The Government trumpeted the abolition of the mining tax as a win for the economy, but for Steve Barty, there was some costly devil in the detail.
Mr Barty, a 47-year-old single parent who works night shifts as a maintenance electrician, now faces an $80,000 blow to his retirement savings under a freeze on superannuation contributions triggered by the mining tax repeal.
“I’m going to have to work at least another extra year,” said Mr Barty, who earns more than $100,000 a year. “It will probably be two years and that might be conservative.”
But Mr Barty is not alone. Millions of superannuation accounts will suffer a similar hit.
Research from Industry Super Australia reveals Australians across all ages and incomes will lose tens of thousands of dollars following the federal government decision to scrap the mining tax.
The tax had been intended to fund the government’s pledge to increase the guaranteed super rate in coming years, but the latest backflip has effectively stalled contributions at 9.5 per cent until 2021 when it will increase annually by 0.5 per cent to a top of 12 per cent.
Ordinary Australians will suffer the most from the delay.
A 25-year-old earning an average wage over their working life is likely to retire with $100,000 less in their pocket when they call it quits.
A 45-year-old earning $90,000 will miss out on more than $60,000, while a 60-year-old earning $100,000 will be short-changed upwards of $10,000.
Impact on super balance (retirement age 67)
Assumptions: Wage growth 3.0%, CPI 2.5%, After tax and fee super earnings 6.25% Click on table to enlarge.
Mr Barty was angered by the government’s decision.
“I’m outraged to be honest,” he says.
“There are no more political promises. It’s a betrayal.”
Mr Barty says the decision to halt super contributions will affect his entire workplace, where employees entered into an enterprise bargaining agreement that took into account planned rises.
The government has suggested the freeze might allow employers to negotiate more wage increases but Mr Barty doesn’t subscribe to the theory.
“I’m really sceptical. That’s just not true.”
Industry Super Australia chief executive David Whiteley says the changes to superannuation will hurt everyday Australians.
“The government’s decision to leave Australian workers worse off at retirement and make our superannuation system a plaything of successive treasurers will erode confidence in our system.”
The decision has far-reaching implications, Mr Whiteley added.
“It will mean less investment in productivity-enhancing infrastructure, more pressure on future federal budgets due to increased reliance on the pension and the creation of a two-tier super system, with inequitable access to tax concessions depending on income.”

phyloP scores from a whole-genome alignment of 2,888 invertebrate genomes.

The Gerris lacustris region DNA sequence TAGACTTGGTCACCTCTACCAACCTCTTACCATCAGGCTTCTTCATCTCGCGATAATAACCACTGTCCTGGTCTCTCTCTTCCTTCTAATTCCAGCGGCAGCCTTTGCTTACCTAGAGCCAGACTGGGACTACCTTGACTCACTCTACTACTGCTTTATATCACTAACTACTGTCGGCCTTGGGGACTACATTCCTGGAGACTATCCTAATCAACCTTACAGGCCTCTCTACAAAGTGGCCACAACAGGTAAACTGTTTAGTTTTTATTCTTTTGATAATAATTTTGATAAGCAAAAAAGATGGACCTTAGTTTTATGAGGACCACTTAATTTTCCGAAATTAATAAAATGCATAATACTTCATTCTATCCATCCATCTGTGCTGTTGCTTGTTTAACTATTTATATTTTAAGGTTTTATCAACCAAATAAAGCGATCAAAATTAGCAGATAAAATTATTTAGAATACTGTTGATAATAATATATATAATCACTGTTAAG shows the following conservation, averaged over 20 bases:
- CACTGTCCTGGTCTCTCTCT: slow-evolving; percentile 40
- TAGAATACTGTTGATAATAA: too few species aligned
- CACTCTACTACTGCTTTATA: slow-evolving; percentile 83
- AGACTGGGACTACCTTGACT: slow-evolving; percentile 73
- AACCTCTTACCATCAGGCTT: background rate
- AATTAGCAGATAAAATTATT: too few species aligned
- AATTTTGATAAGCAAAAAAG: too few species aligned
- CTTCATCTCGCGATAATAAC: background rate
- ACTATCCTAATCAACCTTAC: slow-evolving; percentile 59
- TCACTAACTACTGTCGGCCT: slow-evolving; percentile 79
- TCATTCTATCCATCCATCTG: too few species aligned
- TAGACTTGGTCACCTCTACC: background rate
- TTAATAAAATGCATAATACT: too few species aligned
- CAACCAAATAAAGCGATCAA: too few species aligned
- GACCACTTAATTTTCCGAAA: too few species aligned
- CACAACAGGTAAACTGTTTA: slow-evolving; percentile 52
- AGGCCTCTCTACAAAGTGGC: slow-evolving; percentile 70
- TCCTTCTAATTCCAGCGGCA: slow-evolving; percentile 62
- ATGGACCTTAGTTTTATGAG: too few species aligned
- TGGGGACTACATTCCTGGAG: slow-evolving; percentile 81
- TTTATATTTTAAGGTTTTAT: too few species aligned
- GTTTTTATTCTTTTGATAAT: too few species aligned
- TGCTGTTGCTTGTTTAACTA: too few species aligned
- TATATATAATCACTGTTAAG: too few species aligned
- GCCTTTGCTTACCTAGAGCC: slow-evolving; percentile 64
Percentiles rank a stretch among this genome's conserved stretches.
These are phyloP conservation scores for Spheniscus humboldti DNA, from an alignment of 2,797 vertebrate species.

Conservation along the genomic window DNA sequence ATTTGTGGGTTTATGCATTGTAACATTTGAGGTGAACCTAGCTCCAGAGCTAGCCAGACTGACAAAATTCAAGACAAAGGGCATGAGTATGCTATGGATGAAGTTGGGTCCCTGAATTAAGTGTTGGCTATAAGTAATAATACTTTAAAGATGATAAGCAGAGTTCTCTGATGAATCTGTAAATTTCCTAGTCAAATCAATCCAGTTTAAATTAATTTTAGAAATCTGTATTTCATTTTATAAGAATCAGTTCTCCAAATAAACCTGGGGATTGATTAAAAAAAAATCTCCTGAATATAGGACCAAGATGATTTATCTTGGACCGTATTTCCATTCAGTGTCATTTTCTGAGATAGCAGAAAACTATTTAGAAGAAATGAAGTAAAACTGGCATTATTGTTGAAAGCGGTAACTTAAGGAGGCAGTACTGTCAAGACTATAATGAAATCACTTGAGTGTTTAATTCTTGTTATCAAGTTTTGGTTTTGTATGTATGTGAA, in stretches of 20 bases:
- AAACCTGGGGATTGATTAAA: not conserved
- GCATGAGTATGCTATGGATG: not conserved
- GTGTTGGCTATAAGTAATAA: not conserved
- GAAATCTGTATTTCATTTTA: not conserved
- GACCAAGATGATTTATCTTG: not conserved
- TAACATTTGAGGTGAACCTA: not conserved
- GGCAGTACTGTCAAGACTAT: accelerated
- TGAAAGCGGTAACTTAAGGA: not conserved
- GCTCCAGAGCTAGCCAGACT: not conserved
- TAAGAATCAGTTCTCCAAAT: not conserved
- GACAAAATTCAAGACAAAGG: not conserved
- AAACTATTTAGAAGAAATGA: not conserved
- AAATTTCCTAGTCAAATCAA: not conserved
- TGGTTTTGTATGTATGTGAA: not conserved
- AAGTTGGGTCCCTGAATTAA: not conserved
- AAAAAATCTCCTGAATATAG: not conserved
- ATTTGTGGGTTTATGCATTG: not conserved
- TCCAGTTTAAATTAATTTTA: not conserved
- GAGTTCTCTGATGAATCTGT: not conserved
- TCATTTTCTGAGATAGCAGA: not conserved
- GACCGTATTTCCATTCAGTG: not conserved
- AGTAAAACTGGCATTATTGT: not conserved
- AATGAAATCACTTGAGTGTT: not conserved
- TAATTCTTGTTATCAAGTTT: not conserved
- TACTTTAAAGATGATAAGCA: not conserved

Mr Whiteley says the axing of the Low Income Super Contribution payment was especially unfair.
“Over three million workers – two million of whom are women – will lose $500 per annum as a result of this change.”
Perth cleaner Sarah Darby is a low-income earner who works two jobs just to make ends meet.
The single 45-year-old will effectively be more than $25,000 worse off due to the standstill in contributions.
“There’s a lot of people out there worse off than me like families who are low-income earners,” Ms Darby says.
“I’m already struggling as a single person. How could you expect these people to survive on that superannuation when they get old?”
Ms Darby took aim at the government for creating greater uncertainty.
“The cost of living in Australia is getting higher and higher,” Ms Darby says.
“They’ve got no empathy or sympathy for people who are working hard for their living. They’re always targeting the small people. This is wrong and people have to speak up.”
Former Prime Minister and architect of the compulsory super system Paul Keating lashed the government’s deal with Clive Palmer.
Mr Keating said the argument that people were better off having extra money in their wages now, rather than in their superannuation, doesn’t hold true logically.
“The government’s connivance with PUP (Palmer United Party) to spike superannuation at 9.5 per cent has little to do with the budget balance this year, or in the early out years, and everything to do with cheap ideology,” Mr Keating said in a statement.
“The Prime Minister and Mr Palmer trotted out the tawdry argument that working people are better off with more cash in their hand today than savings for tomorrow.”
“Yesterday’s decision represents nothing other than the wilful sabotage of the nation’s universal savings scheme.”
The government has limited employer superannuation contributions at 9.5 per cent until 2021, as part of a deal with the PUP to repeal the mining tax.